The opening sales figures are now available for the recently released 2012 Proof Gold Eagles. The numbers are very weak compared to the past two years.
The table below displays the sales for each product option, the maximum established by the US Mint for each production option, and the percentage that has been sold so far.
|2012 Proof Gold Eagle Sales|
|4 Coin Set||1,084||30,000||3.61%|
The figures above represent sales through April 23, 2012. See the full report on Coin Update News.
After the cancellation of the Proof Gold Eagles in 2009, secondary market prices for prior year issues rose, and by the time the 2010 coins were released, there was a great deal of pent up demand and excitement surrounding the offering. This led to robust sales for the 2010 Proof Gold Eagles, with the individual one ounce option reaching more than 50% of the product limit within the opening days of sales. The response to the release of the 2011 Proof Gold Eagles was less enthusiastic, with sales down between 44% and 53% from the prior year. For this year’s release sales have dropped another 61% to 76% from the already reduced levels.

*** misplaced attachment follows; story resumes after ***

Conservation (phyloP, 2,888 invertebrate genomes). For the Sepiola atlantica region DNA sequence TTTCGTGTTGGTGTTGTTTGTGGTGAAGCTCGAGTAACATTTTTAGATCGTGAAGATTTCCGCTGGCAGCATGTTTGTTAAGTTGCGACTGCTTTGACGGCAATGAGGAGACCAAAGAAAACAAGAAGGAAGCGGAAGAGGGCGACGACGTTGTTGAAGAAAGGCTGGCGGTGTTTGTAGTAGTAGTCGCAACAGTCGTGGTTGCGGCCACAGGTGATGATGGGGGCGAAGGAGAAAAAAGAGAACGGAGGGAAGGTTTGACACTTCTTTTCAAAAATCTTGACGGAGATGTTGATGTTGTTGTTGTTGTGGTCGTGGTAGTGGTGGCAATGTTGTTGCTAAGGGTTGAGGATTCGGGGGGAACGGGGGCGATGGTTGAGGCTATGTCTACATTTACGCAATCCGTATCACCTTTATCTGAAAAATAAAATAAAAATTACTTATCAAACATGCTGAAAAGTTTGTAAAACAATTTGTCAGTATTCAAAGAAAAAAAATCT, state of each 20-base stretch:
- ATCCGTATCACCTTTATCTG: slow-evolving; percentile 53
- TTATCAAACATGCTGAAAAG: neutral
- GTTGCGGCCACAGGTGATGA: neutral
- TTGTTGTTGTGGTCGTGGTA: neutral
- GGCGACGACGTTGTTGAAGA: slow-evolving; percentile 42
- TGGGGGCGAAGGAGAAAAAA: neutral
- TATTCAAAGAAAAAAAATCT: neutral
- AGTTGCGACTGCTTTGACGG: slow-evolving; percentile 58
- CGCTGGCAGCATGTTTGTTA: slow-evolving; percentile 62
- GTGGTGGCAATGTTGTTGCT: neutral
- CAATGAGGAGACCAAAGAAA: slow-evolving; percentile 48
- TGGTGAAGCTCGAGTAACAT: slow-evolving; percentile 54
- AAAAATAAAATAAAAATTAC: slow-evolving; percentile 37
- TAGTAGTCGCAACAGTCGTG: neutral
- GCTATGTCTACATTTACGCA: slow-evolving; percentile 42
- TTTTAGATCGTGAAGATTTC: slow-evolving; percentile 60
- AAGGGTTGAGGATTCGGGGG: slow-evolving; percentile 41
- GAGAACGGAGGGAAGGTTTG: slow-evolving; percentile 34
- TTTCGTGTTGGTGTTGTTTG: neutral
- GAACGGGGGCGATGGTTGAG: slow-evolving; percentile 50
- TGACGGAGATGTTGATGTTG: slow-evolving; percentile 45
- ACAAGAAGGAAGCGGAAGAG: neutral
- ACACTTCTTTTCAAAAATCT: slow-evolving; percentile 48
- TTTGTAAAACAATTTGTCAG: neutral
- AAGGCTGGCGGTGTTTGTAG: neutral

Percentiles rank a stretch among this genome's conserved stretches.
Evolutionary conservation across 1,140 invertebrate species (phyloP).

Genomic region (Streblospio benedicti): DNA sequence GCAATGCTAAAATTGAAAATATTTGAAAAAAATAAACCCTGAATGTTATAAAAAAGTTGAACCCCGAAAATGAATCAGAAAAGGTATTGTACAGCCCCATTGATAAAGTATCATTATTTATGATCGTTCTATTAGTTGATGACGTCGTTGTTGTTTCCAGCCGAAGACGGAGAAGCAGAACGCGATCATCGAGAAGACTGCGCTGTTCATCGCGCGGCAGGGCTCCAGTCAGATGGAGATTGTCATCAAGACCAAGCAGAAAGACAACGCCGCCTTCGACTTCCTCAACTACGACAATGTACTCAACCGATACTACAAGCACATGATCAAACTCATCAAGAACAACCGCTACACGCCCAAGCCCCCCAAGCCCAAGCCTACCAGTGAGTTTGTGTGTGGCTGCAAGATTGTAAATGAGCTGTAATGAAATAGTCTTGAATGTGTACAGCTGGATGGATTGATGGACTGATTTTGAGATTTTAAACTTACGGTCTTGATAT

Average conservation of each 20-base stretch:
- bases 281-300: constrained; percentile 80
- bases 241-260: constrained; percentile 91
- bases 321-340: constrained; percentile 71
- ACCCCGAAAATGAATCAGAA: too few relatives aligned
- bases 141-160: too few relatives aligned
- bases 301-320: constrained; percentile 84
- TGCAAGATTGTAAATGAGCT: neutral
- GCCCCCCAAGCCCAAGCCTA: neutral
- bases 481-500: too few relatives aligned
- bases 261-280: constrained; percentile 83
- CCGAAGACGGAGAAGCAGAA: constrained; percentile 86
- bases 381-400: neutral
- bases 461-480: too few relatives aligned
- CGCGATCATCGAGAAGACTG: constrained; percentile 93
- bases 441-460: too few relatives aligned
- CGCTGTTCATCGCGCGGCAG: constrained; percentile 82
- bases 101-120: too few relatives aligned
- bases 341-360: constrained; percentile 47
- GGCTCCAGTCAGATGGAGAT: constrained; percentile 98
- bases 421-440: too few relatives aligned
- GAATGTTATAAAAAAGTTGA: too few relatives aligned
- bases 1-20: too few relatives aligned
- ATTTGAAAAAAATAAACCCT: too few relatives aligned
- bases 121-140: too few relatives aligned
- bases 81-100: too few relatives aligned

Here is a comparison of the opening sales figures for the past three years.
|Proof Gold Eagle Opening Sales Figures|
|4 Coin Set||7,147||3,988||1,084|
There are a number of factors likely contributing to the drop off in sales. Over the past few years, the US Mint has caught up with demand for bullion coins, allowing more certainty for the numismatic offerings. The sense of urgency and pent up demand that characterized the product return in 2010 has greatly diminished. There also seems to be a shift away from precious metals in recent months, with some moving back to collector coins. Sales of the US Mint’s Gold Eagle bullion coins were down 30% in the first quarter.
Gold prices may also be having an impact in various ways. For the past two years, the Proof Gold Eagles were released in an environment of rising prices. For the current year, prices have fallen over the past two months leading up to the release. Despite this recent drop, the initial prices for this year’s offerings were higher by the equivalent of $200 per troy ounce compared to last year, possibly making affordability a factor for some collectors. Finally, some collectors may have been delaying orders in anticipation of the price decrease which will take place later today.
Elsewhere in the sales report, weakness was apparent for the recently released 2012 Proof Silver Eagle. After starting with sales of 299,539 last week, this week’s sales registered at only 29,117, bringing the total to 328,656. Last year, sales had reached 407,991 by the second sales report.